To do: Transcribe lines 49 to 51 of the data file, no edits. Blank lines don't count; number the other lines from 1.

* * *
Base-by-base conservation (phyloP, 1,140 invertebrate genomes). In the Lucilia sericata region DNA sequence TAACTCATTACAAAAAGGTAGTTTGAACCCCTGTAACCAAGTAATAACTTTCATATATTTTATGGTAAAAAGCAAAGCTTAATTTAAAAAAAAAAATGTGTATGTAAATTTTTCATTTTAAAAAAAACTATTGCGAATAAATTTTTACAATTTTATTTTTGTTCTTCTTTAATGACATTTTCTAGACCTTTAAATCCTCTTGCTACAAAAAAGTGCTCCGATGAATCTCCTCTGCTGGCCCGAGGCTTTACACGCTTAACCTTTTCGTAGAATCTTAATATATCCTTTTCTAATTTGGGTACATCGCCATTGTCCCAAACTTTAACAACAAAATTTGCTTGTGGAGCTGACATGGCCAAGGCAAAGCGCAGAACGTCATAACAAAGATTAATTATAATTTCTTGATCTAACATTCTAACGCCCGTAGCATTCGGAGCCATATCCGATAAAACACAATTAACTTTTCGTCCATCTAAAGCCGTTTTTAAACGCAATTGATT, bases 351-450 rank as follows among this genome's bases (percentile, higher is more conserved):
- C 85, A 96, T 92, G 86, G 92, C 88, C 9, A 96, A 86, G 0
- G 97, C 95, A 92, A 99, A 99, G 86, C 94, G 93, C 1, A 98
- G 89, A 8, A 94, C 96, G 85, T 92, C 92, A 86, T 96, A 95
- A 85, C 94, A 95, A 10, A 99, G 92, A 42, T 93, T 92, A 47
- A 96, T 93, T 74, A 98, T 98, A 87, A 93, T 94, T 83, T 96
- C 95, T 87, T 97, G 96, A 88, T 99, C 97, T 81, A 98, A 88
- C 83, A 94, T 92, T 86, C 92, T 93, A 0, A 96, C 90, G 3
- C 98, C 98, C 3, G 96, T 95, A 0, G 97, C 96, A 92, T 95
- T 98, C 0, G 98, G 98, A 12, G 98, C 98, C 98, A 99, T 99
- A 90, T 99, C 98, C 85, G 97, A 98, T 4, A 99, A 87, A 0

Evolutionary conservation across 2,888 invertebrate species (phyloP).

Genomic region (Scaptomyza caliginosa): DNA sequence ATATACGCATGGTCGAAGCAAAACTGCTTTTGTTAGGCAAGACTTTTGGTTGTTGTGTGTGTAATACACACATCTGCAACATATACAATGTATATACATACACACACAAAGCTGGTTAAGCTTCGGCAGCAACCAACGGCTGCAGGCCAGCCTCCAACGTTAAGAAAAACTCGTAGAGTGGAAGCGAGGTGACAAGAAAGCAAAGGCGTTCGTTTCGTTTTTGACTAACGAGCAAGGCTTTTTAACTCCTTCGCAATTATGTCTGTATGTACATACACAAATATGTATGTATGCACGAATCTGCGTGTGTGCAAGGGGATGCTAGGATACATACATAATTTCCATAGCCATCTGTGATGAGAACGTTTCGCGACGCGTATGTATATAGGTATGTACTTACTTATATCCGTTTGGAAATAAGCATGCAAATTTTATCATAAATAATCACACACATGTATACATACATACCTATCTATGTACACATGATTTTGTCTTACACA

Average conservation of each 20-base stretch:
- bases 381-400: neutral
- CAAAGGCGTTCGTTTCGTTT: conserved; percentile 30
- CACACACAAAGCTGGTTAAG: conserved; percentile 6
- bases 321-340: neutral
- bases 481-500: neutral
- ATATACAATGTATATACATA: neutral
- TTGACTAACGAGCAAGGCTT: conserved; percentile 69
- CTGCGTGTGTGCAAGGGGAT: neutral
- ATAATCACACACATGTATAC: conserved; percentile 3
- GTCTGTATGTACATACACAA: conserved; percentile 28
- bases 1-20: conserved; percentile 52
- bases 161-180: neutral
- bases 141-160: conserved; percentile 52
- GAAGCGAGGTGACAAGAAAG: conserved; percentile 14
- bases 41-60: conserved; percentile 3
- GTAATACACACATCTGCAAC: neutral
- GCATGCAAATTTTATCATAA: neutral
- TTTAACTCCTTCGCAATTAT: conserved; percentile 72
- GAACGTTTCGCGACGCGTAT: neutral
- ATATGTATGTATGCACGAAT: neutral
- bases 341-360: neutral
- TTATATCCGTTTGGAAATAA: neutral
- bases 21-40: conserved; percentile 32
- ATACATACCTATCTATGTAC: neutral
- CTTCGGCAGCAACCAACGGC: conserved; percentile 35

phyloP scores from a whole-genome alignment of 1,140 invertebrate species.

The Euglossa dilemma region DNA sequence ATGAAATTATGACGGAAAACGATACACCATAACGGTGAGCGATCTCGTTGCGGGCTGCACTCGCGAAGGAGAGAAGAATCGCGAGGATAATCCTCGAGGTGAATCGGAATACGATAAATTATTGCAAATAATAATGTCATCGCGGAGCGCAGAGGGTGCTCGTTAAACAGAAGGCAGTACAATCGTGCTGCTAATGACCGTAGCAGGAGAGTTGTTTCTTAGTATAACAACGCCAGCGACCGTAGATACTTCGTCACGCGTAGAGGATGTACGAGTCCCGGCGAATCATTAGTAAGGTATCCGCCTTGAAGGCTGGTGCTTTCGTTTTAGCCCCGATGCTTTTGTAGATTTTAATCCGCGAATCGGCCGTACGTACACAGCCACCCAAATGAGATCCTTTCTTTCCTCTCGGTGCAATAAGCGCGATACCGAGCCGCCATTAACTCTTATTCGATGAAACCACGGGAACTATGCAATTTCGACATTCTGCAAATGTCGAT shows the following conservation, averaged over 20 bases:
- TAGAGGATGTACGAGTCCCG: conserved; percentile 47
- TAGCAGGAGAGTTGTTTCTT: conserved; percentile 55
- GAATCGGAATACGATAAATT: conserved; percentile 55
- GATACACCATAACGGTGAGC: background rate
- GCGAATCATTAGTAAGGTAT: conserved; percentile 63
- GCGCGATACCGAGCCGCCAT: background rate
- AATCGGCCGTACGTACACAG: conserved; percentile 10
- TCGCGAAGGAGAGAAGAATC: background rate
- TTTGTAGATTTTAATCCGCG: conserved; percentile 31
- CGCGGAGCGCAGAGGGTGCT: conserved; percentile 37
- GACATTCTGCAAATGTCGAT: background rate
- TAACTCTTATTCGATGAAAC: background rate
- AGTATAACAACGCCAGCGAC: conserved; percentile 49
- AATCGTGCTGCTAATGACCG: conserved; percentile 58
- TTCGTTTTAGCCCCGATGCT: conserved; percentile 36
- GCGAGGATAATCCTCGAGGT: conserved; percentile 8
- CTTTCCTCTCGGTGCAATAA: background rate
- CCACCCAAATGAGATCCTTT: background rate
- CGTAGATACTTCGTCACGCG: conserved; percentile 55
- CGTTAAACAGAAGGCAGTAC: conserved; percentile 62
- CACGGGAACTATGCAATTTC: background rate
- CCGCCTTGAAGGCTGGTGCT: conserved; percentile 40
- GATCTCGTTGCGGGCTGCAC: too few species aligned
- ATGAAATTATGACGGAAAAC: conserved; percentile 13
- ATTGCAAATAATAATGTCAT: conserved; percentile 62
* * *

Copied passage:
- TCGCGAAGGAGAGAAGAATC: background rate
- TTTGTAGATTTTAATCCGCG: conserved; percentile 31
- CGCGGAGCGCAGAGGGTGCT: conserved; percentile 37